Will she stand with the Holts, or will she forge her own path?
I’m so excited to have Michelle Mohrweis on the site today to reveal the cover of her upcoming bi and aro/ace MG debut, The Trouble with Robots, which releases from Peachtree on September 6th! Here’s the story:
Evelyn strives for excellence. Allie couldn’t care less. Together,
these polar opposites must work together if they have any hope
of saving their school’s robotics program.
Eighth-graders Evelyn and Allie are in trouble. Evelyn’s constant
need for perfection has blown some fuses among her robotics
teammates, and she’s worried nobody’s taking the upcoming
competition seriously. Allie is new to school, and she’s had a history
of short-circuiting on teachers and other kids.
So when Allie is assigned to the robotics team as a last resort, all
Evelyn can see is just another wrench in the works! But as Allie
confronts a past stricken with grief and learns to open up, the gears
click into place as she discovers that Evelyn’s teammates have a lot
to offer—if only Evelyn allowed them to participate in a role that plays to their strengths.
Can Evelyn learn to let go and listen to what Allie has to say? Or will
their spot in the competition go up in smoke along with their school’s robotics program and Allie’s only chance at redemption?
An excellent pick for STEAM enthusiasts, this earnestly told narrative features a dual point of view and casually explores Autistic and LGBTQ+ identities.
And here’s the ridiculously cute cover, with art by Kris Mukai, design by Maria Fazio, and art direction by Adela Pons!
If you asked me three years ago what I wanted to write, I never imagined I’d say middle grade contemporary. I loved reading it, but my writing heart was locked in fantasy. Then COVID hit. I found myself stuck inside my house and missing my students so badly. I was aimless and lost, so I started writing. The Trouble With Robots poured out of me, this story full of queer robotics kids and silly pranks and everything I missed about my own robotics classes.
The Trouble With Robots is a book about friendship, about learning how to make things work and giving others a chance. It’s about the chaotic fun of robotics tournaments and the little moments with your friends that make each day a delight. It’s a book about grief and how those viewed as “trouble” kids often have so much more going on than anyone realizes. It’s also a very personal book to me. Evelyn is autistic like myself, and it’s a story where queer autistic girls can see themselves having their adventures and leading a team.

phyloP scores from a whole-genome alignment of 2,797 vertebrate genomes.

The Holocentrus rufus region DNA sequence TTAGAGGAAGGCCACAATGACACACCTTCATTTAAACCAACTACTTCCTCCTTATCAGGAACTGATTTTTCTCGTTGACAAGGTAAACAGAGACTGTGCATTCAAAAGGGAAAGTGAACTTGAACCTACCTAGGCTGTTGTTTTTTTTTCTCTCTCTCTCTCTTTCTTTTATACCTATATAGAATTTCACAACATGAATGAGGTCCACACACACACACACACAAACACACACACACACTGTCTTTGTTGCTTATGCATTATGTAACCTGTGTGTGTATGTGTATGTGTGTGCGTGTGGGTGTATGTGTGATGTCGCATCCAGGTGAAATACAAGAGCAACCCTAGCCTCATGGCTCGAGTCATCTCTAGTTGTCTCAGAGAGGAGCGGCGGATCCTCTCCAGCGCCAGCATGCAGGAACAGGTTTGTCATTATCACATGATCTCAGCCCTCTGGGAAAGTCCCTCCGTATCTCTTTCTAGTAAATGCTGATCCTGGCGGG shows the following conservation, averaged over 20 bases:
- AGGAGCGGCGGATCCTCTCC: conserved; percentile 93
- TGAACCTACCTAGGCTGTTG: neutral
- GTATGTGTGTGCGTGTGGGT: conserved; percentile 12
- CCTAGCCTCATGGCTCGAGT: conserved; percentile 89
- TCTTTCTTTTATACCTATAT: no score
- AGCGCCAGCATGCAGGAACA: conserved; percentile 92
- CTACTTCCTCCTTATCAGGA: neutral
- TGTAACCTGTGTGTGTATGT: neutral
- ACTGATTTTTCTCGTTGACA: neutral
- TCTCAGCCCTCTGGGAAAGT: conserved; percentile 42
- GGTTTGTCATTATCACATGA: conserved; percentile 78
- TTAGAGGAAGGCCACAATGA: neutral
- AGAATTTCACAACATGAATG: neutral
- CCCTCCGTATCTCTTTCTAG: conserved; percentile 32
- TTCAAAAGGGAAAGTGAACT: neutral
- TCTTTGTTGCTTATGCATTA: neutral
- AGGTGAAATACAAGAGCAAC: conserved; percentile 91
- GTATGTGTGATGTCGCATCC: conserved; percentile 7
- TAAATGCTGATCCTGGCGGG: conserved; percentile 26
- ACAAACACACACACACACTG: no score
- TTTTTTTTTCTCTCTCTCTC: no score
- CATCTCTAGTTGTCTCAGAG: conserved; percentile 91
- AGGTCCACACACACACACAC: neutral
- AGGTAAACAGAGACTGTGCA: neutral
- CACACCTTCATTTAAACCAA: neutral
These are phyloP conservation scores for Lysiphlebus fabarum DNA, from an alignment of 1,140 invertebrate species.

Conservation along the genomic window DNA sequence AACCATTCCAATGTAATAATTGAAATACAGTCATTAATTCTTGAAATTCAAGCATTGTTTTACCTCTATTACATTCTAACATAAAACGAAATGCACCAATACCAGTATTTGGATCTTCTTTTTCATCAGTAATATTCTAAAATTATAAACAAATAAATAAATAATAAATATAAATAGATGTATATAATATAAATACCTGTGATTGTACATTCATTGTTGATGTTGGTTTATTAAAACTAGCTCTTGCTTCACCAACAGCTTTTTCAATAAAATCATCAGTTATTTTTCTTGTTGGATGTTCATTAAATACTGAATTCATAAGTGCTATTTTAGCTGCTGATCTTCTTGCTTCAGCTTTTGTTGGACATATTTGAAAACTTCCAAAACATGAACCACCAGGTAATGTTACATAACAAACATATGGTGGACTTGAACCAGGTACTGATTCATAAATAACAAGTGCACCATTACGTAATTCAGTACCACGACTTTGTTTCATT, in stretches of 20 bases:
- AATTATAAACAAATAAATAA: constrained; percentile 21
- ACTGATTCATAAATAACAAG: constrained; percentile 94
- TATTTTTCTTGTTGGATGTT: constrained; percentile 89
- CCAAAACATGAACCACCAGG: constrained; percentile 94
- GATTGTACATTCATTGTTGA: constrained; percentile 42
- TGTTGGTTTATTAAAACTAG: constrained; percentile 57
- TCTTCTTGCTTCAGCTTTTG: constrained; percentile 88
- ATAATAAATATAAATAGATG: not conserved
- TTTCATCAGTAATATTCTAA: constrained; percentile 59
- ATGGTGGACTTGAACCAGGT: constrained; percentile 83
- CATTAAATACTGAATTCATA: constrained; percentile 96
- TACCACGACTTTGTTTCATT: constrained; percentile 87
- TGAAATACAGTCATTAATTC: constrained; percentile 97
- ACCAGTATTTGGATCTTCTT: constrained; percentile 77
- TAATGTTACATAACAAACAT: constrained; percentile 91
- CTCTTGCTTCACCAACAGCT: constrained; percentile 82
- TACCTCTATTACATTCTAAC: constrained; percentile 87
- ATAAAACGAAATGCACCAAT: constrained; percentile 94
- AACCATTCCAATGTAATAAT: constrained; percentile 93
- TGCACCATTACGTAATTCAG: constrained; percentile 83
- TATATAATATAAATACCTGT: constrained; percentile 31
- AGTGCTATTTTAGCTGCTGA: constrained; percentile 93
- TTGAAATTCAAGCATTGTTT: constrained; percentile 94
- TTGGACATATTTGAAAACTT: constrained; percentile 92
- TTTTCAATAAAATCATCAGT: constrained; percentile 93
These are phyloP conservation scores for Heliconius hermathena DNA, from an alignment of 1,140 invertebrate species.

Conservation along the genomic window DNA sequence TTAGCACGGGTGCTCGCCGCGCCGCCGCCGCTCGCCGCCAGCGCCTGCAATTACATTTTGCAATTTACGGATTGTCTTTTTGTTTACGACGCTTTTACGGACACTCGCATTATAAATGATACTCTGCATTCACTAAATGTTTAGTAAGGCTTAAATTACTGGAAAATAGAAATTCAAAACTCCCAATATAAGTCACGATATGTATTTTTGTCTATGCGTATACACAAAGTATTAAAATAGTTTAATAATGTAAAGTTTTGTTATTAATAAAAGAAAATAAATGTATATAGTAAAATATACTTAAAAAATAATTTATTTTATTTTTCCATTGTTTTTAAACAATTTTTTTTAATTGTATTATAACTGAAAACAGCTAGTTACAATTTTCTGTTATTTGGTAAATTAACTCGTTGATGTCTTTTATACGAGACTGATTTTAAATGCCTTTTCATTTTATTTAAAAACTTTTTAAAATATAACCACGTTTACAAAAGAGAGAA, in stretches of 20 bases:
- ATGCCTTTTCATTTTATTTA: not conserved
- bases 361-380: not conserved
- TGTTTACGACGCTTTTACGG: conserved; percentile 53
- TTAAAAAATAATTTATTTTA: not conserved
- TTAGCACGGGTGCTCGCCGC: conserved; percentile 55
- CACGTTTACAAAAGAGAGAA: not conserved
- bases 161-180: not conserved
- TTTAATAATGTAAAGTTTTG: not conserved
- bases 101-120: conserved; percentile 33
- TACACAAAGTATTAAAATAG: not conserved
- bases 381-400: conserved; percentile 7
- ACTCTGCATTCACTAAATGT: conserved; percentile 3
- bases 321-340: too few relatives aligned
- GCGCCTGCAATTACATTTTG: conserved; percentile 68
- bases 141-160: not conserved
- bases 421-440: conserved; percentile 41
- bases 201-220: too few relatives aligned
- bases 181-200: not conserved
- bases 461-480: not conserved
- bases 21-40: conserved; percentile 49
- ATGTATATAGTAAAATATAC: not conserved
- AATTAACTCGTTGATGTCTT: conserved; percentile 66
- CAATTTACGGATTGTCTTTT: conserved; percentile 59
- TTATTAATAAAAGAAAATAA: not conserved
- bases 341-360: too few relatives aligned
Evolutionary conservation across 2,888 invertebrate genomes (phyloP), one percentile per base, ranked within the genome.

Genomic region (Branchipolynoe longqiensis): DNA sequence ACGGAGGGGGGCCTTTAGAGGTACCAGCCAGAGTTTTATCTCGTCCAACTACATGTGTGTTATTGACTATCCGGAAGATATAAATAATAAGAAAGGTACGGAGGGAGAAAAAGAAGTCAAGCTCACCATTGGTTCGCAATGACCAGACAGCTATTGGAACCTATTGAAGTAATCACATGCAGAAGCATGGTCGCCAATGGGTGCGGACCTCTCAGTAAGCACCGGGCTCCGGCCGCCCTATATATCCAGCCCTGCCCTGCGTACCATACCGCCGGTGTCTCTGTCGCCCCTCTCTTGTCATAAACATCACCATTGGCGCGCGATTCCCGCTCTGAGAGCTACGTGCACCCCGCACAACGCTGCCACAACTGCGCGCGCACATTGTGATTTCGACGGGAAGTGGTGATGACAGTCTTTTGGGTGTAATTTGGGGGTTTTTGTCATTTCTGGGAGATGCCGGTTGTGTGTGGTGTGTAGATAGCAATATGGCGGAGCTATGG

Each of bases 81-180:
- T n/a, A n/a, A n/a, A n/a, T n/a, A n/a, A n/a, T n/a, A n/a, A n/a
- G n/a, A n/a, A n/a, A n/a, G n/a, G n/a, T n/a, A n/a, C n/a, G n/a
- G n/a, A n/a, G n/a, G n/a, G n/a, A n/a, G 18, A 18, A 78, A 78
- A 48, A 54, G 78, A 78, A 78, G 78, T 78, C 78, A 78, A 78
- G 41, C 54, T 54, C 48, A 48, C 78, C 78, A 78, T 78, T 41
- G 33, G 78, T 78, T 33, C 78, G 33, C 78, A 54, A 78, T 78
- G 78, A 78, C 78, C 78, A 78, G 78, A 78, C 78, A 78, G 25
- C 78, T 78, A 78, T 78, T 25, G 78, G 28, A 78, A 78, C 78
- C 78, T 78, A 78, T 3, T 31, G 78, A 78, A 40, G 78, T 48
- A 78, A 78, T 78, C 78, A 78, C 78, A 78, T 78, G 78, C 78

Michelle Mohrweis is a middle school robotics and engineering teacher and a moderator at the Tucson Festival of Books. When not writing, she can be found launching paper rockets down the middle of her street. She lives with her husband and two dogs in Arizona. The Trouble with Robots is Michelle’s debut novel. Follow her on Twitter @Mohrweis_Writes and visit her on the web at http://www.michellemohrweis.com.
Today on the site I’m delighted to welcome Maggie Horne to reveal the cover of her Middle Grade debut, Hazel Hill is Gonna Win This One, which releases from Clarion Books on October 18, 2022! Here’s the story:
In this funny, feminist, and queer middle grade debut, seventh-grader Hazel Hill is too busy for friends. No, really. She needs to focus on winning the school-wide speech competition over her nemesis, the popular and smart Ella Quinn, after last year’s embarrassing Hyperbole/Hyperbowl mishap that cost her first place. But when Hazel discovers Ella is being harassed by golden boy Tyler Harris, she has to choose between winning and doing the right thing. No one would believe that a nice boy like Tyler would harass and intimidate a nice girl like Ella, but Hazel knows the truth—and she’s determined to prove it.
And here’s the absolutely adorable cover, illustrated by Luna Valentine and designed by Marcie Lawrence and Samira Iravani!
Maggie Horne is a writer and editor who grew up near Toronto, Canada. She studied at Oxford Brookes University, where she obtained both a BA in Publishing Media and a wife, which was a pretty good deal. She now lives outside of Ottawa with her family. Her writing has been featured in Catapult and on Medium’s Mental Health and LGBTQ pages. Hazel Hill Is Gonna Win This One is her first novel. Website: maggiehorne.comTwitter: @MaggieHasHornes